The Compadre System, or the “Extended Family” is the basis of Filipino social structure. When they say “Extended Family” that doesn’t mean that there is a blood relationship, or even a marital relationship. Some “family members” are chosen, rather than being truly related.
The Compadre System, or Extended Family is, as I said, the basis of Filipino social structure. It is a kinship system which extends one’s relationships beyond one’s immediate family to include up to about 400 people. Can you imagine? 400 people! One thing that I often hear from foreigners who marry in the Philippines is that their wife (or husband!) has so much family, and they probably will not even meet all of them, much less remember them all. While it is true, some of these people that are called “cousins” or “uncles or aunts” may not actually be blood relatives at all, but rather “adopted” extended family.
Basically, the way that Filipino society is structured starts out with the individual himself. Remember, through all of our SIR series, it is quite obvious that the individual person is really not the focus, as the group or barkada is much stronger, and the individual is expected to conform to the others, and not really show individualism like we we westerns do.
The next layer of the society, in relation to the individual is the blood relationship. This would include immediate family (parents, brothers, sisters), and extend out to cousins, aunts, uncles, nephews, nieces and such. Anybody who has a blood relationship with that individual would be part of this layer of that person’s kinship system. The blood relationship would usually extend out to around 100 people, although that number would certainly vary.
The next layer of this system is the marital relationship. As one family member marries another person, then the two families join into each other’s kinship system. In the USA, where I come from, the families of two people who marry generally do not form a relationship with each other, unless they are very, very close to the people who marry. Of course, the groom would become close with the bride’s family, and vice versa. Here, though, the ties between families of people who marry become much closer and go much deeper. This layer of the kinship system extends the “family circle” up to around 200 or 300 pepole. That extended family is starting to get kind of big, don’t you think?
OK, we still have one more layer to look at. That layer is the Ritual Kin. This generally consists of people whom you choose to be kin, instead of them being chooses by blood or by others who decide to marry. As an example, if a couple has a baby, when the baby is baptised, the couple chooses “Ninongs” and “Ninangs” for the child. The English equivalent of this would be Godfathers and Godmothers. In my society, though, usually there is one Godfather and one Godmother. Here, there can be many of each. I suppose any number can be chosen, but in general 3 or 4 of each will probably be chosen. Basically, once you have served as a Ninong, you become a relation to each of the other Ninongs, each of the Ninangs, and the family of the child. Recently, I served as Ninong for a child of a friend. The photo you see above in this article was taken at a lunch that we all enjoyed together after the Church service. The friend who’s child was baptised is a very good friend, and a reader of this site. I am not going to identify her, because I don’t know if she wants to be publicly identified. If she wants to, she can do so in the comments. While we were having lunch, one of the other Ninongs came to me and said “we are Kompare now” which means that we are sort of “family” to each other, or at least very close friends. Probably more than just friends, though, it’s a special relationship. Now, this not only includes baptisms, but weddings, and such too. Imagine how the extended family can grow when these relationships are added! The Ritual Kin extends the Kinship system of the individual out to around 400 people, although there is not set rule, and it can be more or less than the number I gave.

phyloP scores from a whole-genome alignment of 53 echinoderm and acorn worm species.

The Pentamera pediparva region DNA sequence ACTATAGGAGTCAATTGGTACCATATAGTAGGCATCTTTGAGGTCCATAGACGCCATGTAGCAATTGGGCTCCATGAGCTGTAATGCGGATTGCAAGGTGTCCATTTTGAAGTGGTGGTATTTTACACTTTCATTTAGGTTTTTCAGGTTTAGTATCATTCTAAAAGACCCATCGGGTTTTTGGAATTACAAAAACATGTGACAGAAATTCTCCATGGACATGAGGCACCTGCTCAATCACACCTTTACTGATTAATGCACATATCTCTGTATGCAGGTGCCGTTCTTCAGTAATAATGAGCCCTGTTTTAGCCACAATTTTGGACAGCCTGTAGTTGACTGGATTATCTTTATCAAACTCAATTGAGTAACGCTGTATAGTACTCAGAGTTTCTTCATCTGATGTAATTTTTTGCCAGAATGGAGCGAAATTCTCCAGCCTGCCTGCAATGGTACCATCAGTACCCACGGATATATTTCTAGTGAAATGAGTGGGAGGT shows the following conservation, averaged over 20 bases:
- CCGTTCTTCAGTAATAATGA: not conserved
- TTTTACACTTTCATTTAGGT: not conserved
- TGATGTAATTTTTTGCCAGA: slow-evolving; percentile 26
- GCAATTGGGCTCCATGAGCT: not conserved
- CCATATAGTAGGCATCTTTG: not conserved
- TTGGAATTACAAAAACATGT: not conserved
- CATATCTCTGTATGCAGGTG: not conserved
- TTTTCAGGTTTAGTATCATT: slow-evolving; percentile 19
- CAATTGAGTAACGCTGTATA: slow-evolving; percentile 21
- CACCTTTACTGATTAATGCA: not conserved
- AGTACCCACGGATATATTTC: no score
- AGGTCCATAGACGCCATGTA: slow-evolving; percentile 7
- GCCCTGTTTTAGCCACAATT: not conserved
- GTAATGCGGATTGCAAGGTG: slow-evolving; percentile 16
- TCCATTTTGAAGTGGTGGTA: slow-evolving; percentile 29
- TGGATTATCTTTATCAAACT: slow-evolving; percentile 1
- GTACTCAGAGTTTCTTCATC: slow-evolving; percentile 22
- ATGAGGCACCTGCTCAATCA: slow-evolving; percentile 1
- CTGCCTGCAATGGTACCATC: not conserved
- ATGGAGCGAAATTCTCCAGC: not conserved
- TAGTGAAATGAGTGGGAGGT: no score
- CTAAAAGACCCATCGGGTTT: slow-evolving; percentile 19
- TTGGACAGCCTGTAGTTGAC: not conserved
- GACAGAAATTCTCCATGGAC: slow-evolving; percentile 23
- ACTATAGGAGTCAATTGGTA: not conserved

Well, after this article, we have only one more aspect of SIR to explore, and it is probably the aspect that is most controversial to foreigners like most people reading this. It is the thing that non-Filipinos rail about most in regards to Filipinos and Philippine society. Can you guess what it is? If you can’t, that’s OK, we will look into that one in the next week or so.